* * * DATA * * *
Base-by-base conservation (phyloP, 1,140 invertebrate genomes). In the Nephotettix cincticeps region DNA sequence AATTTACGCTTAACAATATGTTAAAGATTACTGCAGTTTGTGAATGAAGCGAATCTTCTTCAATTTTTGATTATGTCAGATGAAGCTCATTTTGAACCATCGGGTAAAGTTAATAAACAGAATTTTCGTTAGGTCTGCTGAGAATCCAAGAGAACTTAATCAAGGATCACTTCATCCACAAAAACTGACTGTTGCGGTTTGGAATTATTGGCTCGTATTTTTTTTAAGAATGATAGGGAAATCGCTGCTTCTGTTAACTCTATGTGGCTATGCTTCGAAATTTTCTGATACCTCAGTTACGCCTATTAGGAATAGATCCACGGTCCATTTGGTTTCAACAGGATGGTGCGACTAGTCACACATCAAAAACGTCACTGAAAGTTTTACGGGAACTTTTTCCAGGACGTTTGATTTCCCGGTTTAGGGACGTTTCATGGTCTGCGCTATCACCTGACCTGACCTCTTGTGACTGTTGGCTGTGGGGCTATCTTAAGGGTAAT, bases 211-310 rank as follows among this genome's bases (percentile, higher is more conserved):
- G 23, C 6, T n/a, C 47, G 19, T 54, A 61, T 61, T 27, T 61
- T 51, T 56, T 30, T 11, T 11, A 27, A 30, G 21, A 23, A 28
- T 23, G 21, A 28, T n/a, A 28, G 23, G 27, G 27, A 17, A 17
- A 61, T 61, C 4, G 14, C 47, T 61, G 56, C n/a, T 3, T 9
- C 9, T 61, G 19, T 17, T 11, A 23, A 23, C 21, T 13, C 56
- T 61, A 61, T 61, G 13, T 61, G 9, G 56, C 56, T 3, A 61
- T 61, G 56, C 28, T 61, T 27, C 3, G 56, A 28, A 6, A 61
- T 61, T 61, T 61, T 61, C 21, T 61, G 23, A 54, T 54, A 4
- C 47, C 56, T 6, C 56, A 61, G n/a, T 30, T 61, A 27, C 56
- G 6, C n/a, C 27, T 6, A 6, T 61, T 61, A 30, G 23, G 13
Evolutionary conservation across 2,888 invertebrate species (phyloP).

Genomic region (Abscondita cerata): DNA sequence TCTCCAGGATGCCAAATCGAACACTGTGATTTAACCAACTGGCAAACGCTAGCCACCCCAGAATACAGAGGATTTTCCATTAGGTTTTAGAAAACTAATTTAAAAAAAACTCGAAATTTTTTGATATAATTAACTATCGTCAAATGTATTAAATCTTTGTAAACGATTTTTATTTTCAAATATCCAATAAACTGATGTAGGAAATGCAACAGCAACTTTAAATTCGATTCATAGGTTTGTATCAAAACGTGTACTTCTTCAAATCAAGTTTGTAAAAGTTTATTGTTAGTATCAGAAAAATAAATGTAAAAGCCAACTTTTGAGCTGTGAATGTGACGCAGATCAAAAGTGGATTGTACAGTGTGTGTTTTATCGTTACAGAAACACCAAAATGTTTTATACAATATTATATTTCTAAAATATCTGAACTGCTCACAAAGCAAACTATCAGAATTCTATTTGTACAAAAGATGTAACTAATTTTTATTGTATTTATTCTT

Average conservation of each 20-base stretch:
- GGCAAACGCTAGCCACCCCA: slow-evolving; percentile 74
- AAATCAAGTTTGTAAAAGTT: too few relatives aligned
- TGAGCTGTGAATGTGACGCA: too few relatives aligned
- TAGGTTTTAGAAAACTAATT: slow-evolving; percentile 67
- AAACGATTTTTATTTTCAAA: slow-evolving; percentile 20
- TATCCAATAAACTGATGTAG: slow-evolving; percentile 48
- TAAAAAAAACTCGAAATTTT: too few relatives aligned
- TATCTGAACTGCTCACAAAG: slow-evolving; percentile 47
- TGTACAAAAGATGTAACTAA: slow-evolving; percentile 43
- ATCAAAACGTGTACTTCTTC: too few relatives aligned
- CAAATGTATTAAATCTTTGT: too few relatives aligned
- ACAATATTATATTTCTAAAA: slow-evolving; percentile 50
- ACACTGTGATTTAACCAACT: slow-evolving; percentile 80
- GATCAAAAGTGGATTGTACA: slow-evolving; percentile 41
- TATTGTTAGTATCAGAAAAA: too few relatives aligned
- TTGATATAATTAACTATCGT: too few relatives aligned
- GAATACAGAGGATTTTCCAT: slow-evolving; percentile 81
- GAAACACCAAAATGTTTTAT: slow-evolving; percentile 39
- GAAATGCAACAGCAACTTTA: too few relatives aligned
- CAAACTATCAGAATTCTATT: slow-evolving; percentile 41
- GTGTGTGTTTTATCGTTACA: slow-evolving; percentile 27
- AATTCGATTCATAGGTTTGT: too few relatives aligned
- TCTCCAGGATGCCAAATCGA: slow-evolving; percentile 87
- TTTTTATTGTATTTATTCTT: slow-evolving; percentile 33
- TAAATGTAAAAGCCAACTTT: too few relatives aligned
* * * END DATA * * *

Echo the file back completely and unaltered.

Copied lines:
Base-by-base conservation (phyloP, 1,140 invertebrate genomes). In the Nephotettix cincticeps region DNA sequence AATTTACGCTTAACAATATGTTAAAGATTACTGCAGTTTGTGAATGAAGCGAATCTTCTTCAATTTTTGATTATGTCAGATGAAGCTCATTTTGAACCATCGGGTAAAGTTAATAAACAGAATTTTCGTTAGGTCTGCTGAGAATCCAAGAGAACTTAATCAAGGATCACTTCATCCACAAAAACTGACTGTTGCGGTTTGGAATTATTGGCTCGTATTTTTTTTAAGAATGATAGGGAAATCGCTGCTTCTGTTAACTCTATGTGGCTATGCTTCGAAATTTTCTGATACCTCAGTTACGCCTATTAGGAATAGATCCACGGTCCATTTGGTTTCAACAGGATGGTGCGACTAGTCACACATCAAAAACGTCACTGAAAGTTTTACGGGAACTTTTTCCAGGACGTTTGATTTCCCGGTTTAGGGACGTTTCATGGTCTGCGCTATCACCTGACCTGACCTCTTGTGACTGTTGGCTGTGGGGCTATCTTAAGGGTAAT, bases 211-310 rank as follows among this genome's bases (percentile, higher is more conserved):
- G 23, C 6, T n/a, C 47, G 19, T 54, A 61, T 61, T 27, T 61
- T 51, T 56, T 30, T 11, T 11, A 27, A 30, G 21, A 23, A 28
- T 23, G 21, A 28, T n/a, A 28, G 23, G 27, G 27, A 17, A 17
- A 61, T 61, C 4, G 14, C 47, T 61, G 56, C n/a, T 3, T 9
- C 9, T 61, G 19, T 17, T 11, A 23, A 23, C 21, T 13, C 56
- T 61, A 61, T 61, G 13, T 61, G 9, G 56, C 56, T 3, A 61
- T 61, G 56, C 28, T 61, T 27, C 3, G 56, A 28, A 6, A 61
- T 61, T 61, T 61, T 61, C 21, T 61, G 23, A 54, T 54, A 4
- C 47, C 56, T 6, C 56, A 61, G n/a, T 30, T 61, A 27, C 56
- G 6, C n/a, C 27, T 6, A 6, T 61, T 61, A 30, G 23, G 13
Evolutionary conservation across 2,888 invertebrate species (phyloP).

Genomic region (Abscondita cerata): DNA sequence TCTCCAGGATGCCAAATCGAACACTGTGATTTAACCAACTGGCAAACGCTAGCCACCCCAGAATACAGAGGATTTTCCATTAGGTTTTAGAAAACTAATTTAAAAAAAACTCGAAATTTTTTGATATAATTAACTATCGTCAAATGTATTAAATCTTTGTAAACGATTTTTATTTTCAAATATCCAATAAACTGATGTAGGAAATGCAACAGCAACTTTAAATTCGATTCATAGGTTTGTATCAAAACGTGTACTTCTTCAAATCAAGTTTGTAAAAGTTTATTGTTAGTATCAGAAAAATAAATGTAAAAGCCAACTTTTGAGCTGTGAATGTGACGCAGATCAAAAGTGGATTGTACAGTGTGTGTTTTATCGTTACAGAAACACCAAAATGTTTTATACAATATTATATTTCTAAAATATCTGAACTGCTCACAAAGCAAACTATCAGAATTCTATTTGTACAAAAGATGTAACTAATTTTTATTGTATTTATTCTT

Average conservation of each 20-base stretch:
- GGCAAACGCTAGCCACCCCA: slow-evolving; percentile 74
- AAATCAAGTTTGTAAAAGTT: too few relatives aligned
- TGAGCTGTGAATGTGACGCA: too few relatives aligned
- TAGGTTTTAGAAAACTAATT: slow-evolving; percentile 67
- AAACGATTTTTATTTTCAAA: slow-evolving; percentile 20
- TATCCAATAAACTGATGTAG: slow-evolving; percentile 48
- TAAAAAAAACTCGAAATTTT: too few relatives aligned
- TATCTGAACTGCTCACAAAG: slow-evolving; percentile 47
- TGTACAAAAGATGTAACTAA: slow-evolving; percentile 43
- ATCAAAACGTGTACTTCTTC: too few relatives aligned
- CAAATGTATTAAATCTTTGT: too few relatives aligned
- ACAATATTATATTTCTAAAA: slow-evolving; percentile 50
- ACACTGTGATTTAACCAACT: slow-evolving; percentile 80
- GATCAAAAGTGGATTGTACA: slow-evolving; percentile 41
- TATTGTTAGTATCAGAAAAA: too few relatives aligned
- TTGATATAATTAACTATCGT: too few relatives aligned
- GAATACAGAGGATTTTCCAT: slow-evolving; percentile 81
- GAAACACCAAAATGTTTTAT: slow-evolving; percentile 39
- GAAATGCAACAGCAACTTTA: too few relatives aligned
- CAAACTATCAGAATTCTATT: slow-evolving; percentile 41
- GTGTGTGTTTTATCGTTACA: slow-evolving; percentile 27
- AATTCGATTCATAGGTTTGT: too few relatives aligned
- TCTCCAGGATGCCAAATCGA: slow-evolving; percentile 87
- TTTTTATTGTATTTATTCTT: slow-evolving; percentile 33
- TAAATGTAAAAGCCAACTTT: too few relatives aligned